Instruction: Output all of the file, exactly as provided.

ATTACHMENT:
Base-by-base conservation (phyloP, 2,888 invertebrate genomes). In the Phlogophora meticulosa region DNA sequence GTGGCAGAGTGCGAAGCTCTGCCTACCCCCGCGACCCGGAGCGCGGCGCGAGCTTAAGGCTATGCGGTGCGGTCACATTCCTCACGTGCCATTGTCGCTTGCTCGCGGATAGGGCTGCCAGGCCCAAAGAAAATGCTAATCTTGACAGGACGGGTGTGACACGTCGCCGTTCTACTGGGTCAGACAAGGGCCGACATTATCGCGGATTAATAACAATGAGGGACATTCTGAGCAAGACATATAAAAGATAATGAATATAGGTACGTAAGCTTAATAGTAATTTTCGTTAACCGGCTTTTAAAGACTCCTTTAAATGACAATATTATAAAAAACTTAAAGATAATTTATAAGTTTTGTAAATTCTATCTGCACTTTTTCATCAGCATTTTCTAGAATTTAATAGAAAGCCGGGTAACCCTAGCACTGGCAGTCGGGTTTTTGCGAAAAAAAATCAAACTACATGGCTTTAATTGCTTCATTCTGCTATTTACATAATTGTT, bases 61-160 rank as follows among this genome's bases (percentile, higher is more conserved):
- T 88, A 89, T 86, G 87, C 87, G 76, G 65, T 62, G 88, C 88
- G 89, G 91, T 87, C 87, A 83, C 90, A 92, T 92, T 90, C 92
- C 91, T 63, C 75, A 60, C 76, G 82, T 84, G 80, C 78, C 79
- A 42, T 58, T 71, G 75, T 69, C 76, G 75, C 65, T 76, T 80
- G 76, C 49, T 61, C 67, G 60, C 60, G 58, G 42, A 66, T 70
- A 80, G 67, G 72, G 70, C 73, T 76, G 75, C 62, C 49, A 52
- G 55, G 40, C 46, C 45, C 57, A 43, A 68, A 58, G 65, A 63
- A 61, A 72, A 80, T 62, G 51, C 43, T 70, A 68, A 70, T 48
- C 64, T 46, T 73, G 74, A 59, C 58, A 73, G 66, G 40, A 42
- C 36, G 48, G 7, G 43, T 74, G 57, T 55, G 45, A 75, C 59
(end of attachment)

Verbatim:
Base-by-base conservation (phyloP, 2,888 invertebrate genomes). In the Phlogophora meticulosa region DNA sequence GTGGCAGAGTGCGAAGCTCTGCCTACCCCCGCGACCCGGAGCGCGGCGCGAGCTTAAGGCTATGCGGTGCGGTCACATTCCTCACGTGCCATTGTCGCTTGCTCGCGGATAGGGCTGCCAGGCCCAAAGAAAATGCTAATCTTGACAGGACGGGTGTGACACGTCGCCGTTCTACTGGGTCAGACAAGGGCCGACATTATCGCGGATTAATAACAATGAGGGACATTCTGAGCAAGACATATAAAAGATAATGAATATAGGTACGTAAGCTTAATAGTAATTTTCGTTAACCGGCTTTTAAAGACTCCTTTAAATGACAATATTATAAAAAACTTAAAGATAATTTATAAGTTTTGTAAATTCTATCTGCACTTTTTCATCAGCATTTTCTAGAATTTAATAGAAAGCCGGGTAACCCTAGCACTGGCAGTCGGGTTTTTGCGAAAAAAAATCAAACTACATGGCTTTAATTGCTTCATTCTGCTATTTACATAATTGTT, bases 61-160 rank as follows among this genome's bases (percentile, higher is more conserved):
- T 88, A 89, T 86, G 87, C 87, G 76, G 65, T 62, G 88, C 88
- G 89, G 91, T 87, C 87, A 83, C 90, A 92, T 92, T 90, C 92
- C 91, T 63, C 75, A 60, C 76, G 82, T 84, G 80, C 78, C 79
- A 42, T 58, T 71, G 75, T 69, C 76, G 75, C 65, T 76, T 80
- G 76, C 49, T 61, C 67, G 60, C 60, G 58, G 42, A 66, T 70
- A 80, G 67, G 72, G 70, C 73, T 76, G 75, C 62, C 49, A 52
- G 55, G 40, C 46, C 45, C 57, A 43, A 68, A 58, G 65, A 63
- A 61, A 72, A 80, T 62, G 51, C 43, T 70, A 68, A 70, T 48
- C 64, T 46, T 73, G 74, A 59, C 58, A 73, G 66, G 40, A 42
- C 36, G 48, G 7, G 43, T 74, G 57, T 55, G 45, A 75, C 59